While health organizations across the world are struggling to curb smoking, India continue to face a big challenge of tackling the menace of smokeless tobacco. While India remains one of the largest consumers of smokeless tobacco such as Pan Masala, Gutkha and Khaini, Ministry of Health and Family Welfare’s main agenda in the upcoming Seventh Session of the Conference of Parties (COP7) would be to focus on the problem.
The seventh session of the Conference of Parties (COP7) to World Health Organization (WHO) Framework Convention on Tobacco Control (FCTC) will be held from November 7 to 12 in Greater Noida.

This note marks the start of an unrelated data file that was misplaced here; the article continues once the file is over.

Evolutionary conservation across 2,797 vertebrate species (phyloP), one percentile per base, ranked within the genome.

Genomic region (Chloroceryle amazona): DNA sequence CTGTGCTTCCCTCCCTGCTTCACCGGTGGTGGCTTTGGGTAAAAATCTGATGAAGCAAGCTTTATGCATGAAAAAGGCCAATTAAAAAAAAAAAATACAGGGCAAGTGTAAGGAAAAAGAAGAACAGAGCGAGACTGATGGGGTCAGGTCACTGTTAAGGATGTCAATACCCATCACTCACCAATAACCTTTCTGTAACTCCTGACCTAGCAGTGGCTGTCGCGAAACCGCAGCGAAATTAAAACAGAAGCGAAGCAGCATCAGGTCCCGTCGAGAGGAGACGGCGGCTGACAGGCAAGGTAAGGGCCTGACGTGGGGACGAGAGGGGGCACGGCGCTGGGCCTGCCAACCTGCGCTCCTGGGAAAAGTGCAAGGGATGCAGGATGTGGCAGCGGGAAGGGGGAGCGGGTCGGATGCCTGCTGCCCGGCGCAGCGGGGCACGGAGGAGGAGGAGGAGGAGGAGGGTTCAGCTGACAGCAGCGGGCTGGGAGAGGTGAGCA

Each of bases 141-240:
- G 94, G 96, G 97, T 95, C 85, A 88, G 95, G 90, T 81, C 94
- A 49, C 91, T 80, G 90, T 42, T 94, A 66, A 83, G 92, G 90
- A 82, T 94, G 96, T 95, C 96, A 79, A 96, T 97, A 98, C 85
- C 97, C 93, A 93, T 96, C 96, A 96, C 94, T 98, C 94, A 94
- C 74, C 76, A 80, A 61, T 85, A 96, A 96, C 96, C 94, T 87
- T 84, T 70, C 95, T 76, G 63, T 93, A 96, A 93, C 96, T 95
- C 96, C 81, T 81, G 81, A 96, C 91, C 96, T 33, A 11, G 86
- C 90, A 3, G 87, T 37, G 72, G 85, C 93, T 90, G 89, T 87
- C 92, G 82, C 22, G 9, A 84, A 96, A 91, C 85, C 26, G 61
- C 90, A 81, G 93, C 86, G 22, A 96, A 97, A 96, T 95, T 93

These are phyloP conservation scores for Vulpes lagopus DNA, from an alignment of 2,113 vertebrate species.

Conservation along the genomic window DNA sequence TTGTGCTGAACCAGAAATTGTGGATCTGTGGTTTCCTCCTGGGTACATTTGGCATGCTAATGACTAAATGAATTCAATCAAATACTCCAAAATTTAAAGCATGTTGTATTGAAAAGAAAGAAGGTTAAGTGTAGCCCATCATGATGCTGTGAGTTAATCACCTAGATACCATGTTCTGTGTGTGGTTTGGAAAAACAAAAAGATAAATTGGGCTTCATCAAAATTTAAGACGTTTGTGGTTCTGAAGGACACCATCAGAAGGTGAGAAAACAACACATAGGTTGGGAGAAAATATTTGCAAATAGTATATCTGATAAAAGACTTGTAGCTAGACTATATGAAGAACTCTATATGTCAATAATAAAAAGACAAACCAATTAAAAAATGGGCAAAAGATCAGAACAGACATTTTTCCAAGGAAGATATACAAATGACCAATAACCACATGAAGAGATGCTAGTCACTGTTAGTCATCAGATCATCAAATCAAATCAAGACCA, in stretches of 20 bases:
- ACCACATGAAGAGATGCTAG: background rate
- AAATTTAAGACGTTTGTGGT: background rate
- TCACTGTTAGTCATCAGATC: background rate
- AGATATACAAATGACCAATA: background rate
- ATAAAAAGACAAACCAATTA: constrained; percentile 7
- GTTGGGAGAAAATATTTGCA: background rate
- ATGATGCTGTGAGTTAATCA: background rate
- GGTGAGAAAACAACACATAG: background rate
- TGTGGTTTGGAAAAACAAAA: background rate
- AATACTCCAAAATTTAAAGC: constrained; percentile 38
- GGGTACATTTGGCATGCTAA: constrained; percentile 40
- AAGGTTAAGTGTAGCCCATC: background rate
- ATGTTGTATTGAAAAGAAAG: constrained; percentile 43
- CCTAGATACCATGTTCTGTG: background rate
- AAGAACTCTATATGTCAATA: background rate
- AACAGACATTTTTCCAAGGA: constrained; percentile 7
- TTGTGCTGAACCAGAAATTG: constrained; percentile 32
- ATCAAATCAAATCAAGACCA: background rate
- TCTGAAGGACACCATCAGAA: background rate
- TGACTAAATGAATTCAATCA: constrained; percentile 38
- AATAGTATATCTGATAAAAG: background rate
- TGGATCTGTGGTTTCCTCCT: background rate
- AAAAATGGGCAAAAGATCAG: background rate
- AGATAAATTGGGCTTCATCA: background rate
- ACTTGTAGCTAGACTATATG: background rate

Many people, especially in rural areas consume various forms of smokeless tobacco such as Pan Masala, Gutkha, Khaini etc. which is directly linked to cause different kinds of cancers, doctors say.
Tobacco use kills over 6 million people per year and India, which is the third biggest tobacco producer in the world, sees close to a million deaths due to tobacco consumption. According to WHO estimates, tobacco-related diseases cost the country over $16 billion annually.
There are several factors that affect tobacco use, in some cases, it is the family history of tobacco use by elders, peer influence, desire to experiment, social isolation, emotional and psychosocial problems.
Various surveys conducted in the country among youth have noted that those in late adolescents years, especially between 16 and 19 years, are particularly vulnerable to addiction due to increasing academic pressure, encouragement by peers and easy availability.